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Archaeal and anaerobic methane oxidizer communities in the Sonora Margin cold seeps, Guaymas Basin (Gulf of California).
ISME J. 2013 Aug; 7(8):1595-608.IJ

Abstract

Cold seeps, located along the Sonora Margin transform fault in the Guaymas Basin, were extensively explored during the 'BIG' cruise in June 2010. They present a seafloor mosaic pattern consisting of different faunal assemblages and microbial mats. To investigate this mostly unknown cold and hydrocarbon-rich environment, geochemical and microbiological surveys of the sediments underlying two microbial mats and a surrounding macrofaunal habitat were analyzed in detail. The geochemical measurements suggest biogenic methane production and local advective sulfate-rich fluxes in the sediments. The distributions of archaeal communities, particularly those involved in the methane cycle, were investigated at different depths (surface to 18 cm below the sea floor (cmbsf)) using complementary molecular approaches, such as Automated method of Ribosomal Intergenic Spacer Analysis (ARISA), 16S rRNA libraries, fluorescence in situ hybridization and quantitative polymerase chain reaction with new specific primer sets targeting methanogenic and anaerobic methanotrophic lineages. Molecular results indicate that metabolically active archaeal communities were dominated by known clades of anaerobic methane oxidizers (archaeal anaerobic methanotroph (ANME)-1, -2 and -3), including a novel 'ANME-2c Sonora' lineage. ANME-2c were found to be dominant, metabolically active and physically associated with syntrophic Bacteria in sulfate-rich shallow sediment layers. In contrast, ANME-1 were more prevalent in the deepest sediment samples and presented a versatile behavior in terms of syntrophic association, depending on the sulfate concentration. ANME-3 were concentrated in small aggregates without bacterial partners in a restricted sediment horizon below the first centimetres. These niche specificities and syntrophic behaviors, depending on biological surface assemblages and environmental availability of electron donors, acceptors and carbon substrates, suggest that ANME could support alternative metabolic pathways than syntrophic anaerobic oxidation of methane.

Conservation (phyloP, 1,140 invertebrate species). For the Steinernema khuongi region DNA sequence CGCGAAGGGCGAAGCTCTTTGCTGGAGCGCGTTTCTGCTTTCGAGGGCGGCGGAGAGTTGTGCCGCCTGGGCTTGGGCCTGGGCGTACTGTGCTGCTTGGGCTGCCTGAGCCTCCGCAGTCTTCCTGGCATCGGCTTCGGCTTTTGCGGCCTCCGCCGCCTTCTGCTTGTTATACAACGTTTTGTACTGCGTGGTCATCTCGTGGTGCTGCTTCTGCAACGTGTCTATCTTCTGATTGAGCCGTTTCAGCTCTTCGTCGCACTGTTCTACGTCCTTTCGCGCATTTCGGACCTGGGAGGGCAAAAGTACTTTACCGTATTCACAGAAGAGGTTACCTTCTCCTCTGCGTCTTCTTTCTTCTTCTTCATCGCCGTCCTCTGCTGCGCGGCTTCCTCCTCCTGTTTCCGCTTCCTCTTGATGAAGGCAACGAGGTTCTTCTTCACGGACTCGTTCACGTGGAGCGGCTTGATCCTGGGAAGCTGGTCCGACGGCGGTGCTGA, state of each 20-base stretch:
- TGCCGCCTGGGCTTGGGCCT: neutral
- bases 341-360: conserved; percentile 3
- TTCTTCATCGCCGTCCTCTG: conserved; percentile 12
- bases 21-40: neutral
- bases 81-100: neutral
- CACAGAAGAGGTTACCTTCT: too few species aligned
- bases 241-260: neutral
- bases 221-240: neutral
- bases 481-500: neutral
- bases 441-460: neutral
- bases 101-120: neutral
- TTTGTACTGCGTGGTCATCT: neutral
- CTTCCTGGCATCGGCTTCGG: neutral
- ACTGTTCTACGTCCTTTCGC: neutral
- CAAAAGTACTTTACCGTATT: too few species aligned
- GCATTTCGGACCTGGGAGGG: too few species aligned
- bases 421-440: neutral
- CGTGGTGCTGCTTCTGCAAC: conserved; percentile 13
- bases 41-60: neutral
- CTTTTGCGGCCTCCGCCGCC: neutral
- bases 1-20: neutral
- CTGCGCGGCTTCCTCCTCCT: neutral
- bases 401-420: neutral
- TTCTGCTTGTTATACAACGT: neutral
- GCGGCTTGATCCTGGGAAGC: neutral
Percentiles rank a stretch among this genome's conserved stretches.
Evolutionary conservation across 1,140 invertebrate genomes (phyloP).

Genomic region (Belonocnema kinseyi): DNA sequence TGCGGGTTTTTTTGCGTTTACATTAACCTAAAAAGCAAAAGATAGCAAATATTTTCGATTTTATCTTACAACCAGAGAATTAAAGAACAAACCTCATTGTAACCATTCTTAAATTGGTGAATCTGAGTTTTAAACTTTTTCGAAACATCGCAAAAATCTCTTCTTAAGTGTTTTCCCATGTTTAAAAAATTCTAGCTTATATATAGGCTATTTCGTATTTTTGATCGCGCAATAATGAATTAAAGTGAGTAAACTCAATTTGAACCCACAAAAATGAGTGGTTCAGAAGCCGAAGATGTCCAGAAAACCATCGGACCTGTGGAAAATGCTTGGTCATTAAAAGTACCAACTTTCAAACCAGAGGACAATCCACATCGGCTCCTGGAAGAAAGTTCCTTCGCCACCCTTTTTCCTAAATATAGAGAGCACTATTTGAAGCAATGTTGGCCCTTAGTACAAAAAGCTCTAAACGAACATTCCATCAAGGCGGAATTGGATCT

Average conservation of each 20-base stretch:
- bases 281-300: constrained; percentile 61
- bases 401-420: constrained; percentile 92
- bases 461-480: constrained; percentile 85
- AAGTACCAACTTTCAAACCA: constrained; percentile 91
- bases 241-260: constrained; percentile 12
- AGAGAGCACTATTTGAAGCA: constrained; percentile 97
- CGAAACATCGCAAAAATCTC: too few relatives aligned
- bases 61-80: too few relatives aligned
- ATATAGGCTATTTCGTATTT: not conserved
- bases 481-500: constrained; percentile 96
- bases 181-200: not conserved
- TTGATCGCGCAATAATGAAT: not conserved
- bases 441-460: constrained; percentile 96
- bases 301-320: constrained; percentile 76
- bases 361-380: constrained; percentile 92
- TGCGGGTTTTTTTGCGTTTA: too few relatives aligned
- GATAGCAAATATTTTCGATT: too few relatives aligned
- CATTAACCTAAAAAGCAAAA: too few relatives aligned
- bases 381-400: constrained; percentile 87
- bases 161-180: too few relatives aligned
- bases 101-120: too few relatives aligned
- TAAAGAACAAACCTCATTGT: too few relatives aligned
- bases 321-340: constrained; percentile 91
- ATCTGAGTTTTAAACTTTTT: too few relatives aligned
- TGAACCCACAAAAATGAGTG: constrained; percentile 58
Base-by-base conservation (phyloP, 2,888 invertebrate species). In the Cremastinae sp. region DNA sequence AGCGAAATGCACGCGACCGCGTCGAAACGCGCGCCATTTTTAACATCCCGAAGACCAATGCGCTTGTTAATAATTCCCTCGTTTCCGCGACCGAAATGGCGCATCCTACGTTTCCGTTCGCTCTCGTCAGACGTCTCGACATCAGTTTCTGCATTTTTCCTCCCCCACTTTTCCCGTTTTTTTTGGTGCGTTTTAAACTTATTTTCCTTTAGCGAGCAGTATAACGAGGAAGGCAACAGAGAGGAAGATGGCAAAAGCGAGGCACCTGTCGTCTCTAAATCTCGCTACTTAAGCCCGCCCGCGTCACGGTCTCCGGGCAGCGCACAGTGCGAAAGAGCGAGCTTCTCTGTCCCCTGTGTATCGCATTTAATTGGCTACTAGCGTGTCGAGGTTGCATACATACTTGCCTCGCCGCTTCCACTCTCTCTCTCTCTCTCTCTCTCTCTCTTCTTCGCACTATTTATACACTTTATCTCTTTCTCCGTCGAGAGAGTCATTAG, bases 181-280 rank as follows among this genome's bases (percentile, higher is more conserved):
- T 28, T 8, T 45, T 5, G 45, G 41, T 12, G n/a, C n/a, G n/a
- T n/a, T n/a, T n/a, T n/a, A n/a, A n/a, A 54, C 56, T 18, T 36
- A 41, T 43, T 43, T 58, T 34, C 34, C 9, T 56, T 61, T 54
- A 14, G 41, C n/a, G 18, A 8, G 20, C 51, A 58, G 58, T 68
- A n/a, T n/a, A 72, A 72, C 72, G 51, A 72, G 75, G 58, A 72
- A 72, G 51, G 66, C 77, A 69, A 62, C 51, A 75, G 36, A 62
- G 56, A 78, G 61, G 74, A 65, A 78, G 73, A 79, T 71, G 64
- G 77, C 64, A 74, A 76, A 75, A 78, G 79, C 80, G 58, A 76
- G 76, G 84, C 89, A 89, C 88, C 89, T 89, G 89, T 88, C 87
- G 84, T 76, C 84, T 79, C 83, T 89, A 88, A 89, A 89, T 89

Authors+Show Affiliations

DEEP/LM2E, IFREMER, Laboratoire de Microbiologie des Environnements Extrêmes, UMR6197, Technopôle Brest Iroise, Plouzané, France.No affiliation info availableNo affiliation info availableNo affiliation info availableNo affiliation info availableNo affiliation info availableNo affiliation info available

Pub Type(s)

Journal Article
Research Support, Non-U.S. Gov't

Language

eng

PubMed ID

23446836

Citation

Vigneron, Adrien, et al. "Archaeal and Anaerobic Methane Oxidizer Communities in the Sonora Margin Cold Seeps, Guaymas Basin (Gulf of California)." The ISME Journal, vol. 7, no. 8, 2013, pp. 1595-608.
Vigneron A, Cruaud P, Pignet P, et al. Archaeal and anaerobic methane oxidizer communities in the Sonora Margin cold seeps, Guaymas Basin (Gulf of California). ISME J. 2013;7(8):1595-608.
Vigneron, A., Cruaud, P., Pignet, P., Caprais, J. C., Cambon-Bonavita, M. A., Godfroy, A., & Toffin, L. (2013). Archaeal and anaerobic methane oxidizer communities in the Sonora Margin cold seeps, Guaymas Basin (Gulf of California). The ISME Journal, 7(8), 1595-608. https://doi.org/10.1038/ismej.2013.18